[-empyre-] visualization as the new language of theory

Thomas LaMarre, Prof. thomas.lamarre at mcgill.ca
Sun Feb 7 01:33:02 EST 2010


Thanks for such cogent and insightful presentation of the question of continuous variation in digitally produced images.  This is one of the really interesting developments in animation and cinema, and as you've noted elsewhere (if I am not mistaken), it is one that entirely shifts the relation between cinema and animation and even between full and limited animation, in a way that makes animation generally an important paradigm for understanding new media - due the the greater emphasis on what happens to a broad range of elements within the image or in the frame, which leads to transformations in movement between images (at the same time that it is harder to speak of a single discrete space between images in the manner of celluloid filming with snap by snap footage).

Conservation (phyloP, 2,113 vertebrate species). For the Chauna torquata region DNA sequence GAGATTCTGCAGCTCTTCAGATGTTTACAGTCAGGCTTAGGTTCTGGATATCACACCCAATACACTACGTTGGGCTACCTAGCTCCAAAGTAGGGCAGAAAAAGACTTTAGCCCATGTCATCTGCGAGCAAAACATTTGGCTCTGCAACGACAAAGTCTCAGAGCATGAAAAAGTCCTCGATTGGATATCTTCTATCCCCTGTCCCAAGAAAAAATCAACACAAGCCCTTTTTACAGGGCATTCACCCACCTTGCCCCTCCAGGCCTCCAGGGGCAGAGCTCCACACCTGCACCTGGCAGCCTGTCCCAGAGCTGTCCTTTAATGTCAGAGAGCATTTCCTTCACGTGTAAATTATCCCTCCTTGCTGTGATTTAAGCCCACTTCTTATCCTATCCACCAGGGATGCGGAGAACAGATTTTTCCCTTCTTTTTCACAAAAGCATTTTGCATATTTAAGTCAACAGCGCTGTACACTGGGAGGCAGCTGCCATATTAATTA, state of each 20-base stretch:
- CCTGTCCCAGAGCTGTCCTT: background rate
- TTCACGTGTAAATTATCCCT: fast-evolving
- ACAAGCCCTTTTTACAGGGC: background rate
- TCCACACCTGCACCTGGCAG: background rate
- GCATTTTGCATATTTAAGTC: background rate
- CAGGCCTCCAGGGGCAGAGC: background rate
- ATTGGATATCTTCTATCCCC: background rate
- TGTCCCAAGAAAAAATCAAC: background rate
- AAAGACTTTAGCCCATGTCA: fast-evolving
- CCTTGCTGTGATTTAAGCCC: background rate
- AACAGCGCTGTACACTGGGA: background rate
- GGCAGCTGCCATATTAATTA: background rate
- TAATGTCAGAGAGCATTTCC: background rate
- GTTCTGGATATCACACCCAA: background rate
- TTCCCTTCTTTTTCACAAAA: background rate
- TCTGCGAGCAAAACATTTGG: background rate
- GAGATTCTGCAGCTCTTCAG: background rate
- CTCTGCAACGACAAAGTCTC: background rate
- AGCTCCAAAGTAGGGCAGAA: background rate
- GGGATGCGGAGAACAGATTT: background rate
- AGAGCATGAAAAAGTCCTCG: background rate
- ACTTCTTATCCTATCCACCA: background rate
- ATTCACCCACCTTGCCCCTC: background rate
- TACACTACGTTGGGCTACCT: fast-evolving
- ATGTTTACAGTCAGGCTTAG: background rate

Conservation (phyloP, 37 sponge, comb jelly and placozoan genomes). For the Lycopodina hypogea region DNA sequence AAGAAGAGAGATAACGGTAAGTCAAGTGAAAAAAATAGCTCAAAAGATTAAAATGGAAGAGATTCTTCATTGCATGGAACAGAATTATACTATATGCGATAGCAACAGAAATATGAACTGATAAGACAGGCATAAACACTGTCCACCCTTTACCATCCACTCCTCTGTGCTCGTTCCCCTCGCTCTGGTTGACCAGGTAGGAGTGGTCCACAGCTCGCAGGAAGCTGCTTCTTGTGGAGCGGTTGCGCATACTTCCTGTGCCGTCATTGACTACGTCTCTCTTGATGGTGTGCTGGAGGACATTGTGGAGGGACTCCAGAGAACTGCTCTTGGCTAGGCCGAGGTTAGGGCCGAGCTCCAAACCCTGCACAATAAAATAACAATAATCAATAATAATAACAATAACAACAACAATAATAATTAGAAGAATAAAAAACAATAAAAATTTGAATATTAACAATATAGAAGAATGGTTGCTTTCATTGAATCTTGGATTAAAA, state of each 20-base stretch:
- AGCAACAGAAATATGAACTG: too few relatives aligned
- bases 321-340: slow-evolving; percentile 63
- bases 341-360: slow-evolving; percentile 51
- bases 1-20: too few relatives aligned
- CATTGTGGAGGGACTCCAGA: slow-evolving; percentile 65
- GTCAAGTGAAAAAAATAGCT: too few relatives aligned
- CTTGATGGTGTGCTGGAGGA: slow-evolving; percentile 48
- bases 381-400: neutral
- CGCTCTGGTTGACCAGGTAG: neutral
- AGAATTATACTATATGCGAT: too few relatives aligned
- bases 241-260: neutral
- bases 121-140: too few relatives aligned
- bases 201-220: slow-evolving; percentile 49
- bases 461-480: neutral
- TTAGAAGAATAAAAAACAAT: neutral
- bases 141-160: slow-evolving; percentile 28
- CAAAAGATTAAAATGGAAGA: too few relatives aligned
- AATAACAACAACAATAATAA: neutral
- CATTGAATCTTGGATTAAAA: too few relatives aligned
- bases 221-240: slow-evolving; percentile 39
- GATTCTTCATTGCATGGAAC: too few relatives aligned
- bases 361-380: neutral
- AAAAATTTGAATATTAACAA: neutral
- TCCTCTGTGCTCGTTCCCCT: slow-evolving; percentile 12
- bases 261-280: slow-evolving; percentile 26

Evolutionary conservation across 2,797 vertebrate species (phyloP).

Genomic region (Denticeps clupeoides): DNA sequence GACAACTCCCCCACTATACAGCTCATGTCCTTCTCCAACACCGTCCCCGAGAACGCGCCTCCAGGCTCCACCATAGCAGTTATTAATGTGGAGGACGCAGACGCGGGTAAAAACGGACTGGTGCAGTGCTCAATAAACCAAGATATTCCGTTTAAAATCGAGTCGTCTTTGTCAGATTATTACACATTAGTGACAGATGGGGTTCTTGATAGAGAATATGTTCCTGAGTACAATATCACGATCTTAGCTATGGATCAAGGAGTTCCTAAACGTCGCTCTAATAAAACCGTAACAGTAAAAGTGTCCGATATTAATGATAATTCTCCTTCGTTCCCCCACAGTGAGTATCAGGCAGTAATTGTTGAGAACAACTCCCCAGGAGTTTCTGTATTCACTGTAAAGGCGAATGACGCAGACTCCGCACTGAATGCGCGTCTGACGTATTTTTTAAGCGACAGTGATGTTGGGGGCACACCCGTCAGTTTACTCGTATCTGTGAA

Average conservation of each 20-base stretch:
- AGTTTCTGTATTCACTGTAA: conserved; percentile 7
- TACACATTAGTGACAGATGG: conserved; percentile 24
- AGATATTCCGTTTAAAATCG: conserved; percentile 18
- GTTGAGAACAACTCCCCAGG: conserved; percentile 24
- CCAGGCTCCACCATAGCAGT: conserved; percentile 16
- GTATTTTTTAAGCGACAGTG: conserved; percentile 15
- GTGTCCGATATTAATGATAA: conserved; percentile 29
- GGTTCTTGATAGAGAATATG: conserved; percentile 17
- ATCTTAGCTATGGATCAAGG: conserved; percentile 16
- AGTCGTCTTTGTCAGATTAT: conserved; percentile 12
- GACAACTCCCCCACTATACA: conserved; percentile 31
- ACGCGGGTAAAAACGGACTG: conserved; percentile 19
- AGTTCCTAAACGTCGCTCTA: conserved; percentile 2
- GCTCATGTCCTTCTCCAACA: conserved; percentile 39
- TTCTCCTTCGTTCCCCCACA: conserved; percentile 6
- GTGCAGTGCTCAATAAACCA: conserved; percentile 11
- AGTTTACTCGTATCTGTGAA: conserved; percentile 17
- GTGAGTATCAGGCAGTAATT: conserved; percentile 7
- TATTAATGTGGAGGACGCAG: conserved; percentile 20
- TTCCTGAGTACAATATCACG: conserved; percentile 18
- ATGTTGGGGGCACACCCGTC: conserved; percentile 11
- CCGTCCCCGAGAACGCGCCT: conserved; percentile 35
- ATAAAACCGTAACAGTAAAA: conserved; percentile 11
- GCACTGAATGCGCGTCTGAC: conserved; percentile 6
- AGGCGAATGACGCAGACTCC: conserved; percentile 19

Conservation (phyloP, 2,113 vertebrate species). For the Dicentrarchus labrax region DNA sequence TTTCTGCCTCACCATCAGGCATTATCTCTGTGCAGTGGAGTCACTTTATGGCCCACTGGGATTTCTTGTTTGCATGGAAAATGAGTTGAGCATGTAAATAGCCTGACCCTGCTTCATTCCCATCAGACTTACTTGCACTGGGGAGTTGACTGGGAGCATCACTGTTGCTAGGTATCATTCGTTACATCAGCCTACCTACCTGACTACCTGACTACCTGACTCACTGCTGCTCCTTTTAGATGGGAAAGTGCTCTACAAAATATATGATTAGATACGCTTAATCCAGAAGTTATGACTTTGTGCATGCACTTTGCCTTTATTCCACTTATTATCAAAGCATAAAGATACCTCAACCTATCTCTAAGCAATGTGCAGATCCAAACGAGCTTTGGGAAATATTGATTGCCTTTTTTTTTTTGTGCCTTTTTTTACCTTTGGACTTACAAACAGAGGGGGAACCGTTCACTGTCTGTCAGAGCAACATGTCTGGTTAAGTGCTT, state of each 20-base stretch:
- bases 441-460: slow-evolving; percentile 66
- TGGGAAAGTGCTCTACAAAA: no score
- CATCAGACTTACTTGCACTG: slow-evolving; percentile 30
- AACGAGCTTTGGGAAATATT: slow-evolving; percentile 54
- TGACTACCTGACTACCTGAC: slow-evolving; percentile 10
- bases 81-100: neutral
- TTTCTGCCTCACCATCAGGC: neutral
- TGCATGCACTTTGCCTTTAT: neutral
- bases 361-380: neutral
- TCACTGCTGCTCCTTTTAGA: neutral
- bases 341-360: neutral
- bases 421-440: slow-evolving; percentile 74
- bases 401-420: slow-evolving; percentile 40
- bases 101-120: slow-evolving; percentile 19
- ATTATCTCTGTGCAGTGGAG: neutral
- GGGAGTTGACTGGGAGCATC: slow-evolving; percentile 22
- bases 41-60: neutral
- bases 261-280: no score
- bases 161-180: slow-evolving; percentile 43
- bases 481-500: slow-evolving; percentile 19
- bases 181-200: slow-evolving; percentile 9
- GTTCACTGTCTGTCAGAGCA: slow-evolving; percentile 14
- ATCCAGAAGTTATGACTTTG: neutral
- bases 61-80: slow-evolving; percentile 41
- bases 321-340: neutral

Two things interest me about how the continuous variation a number of elements in the image impacts designers who are working on films, series and OAVs that are still called animation.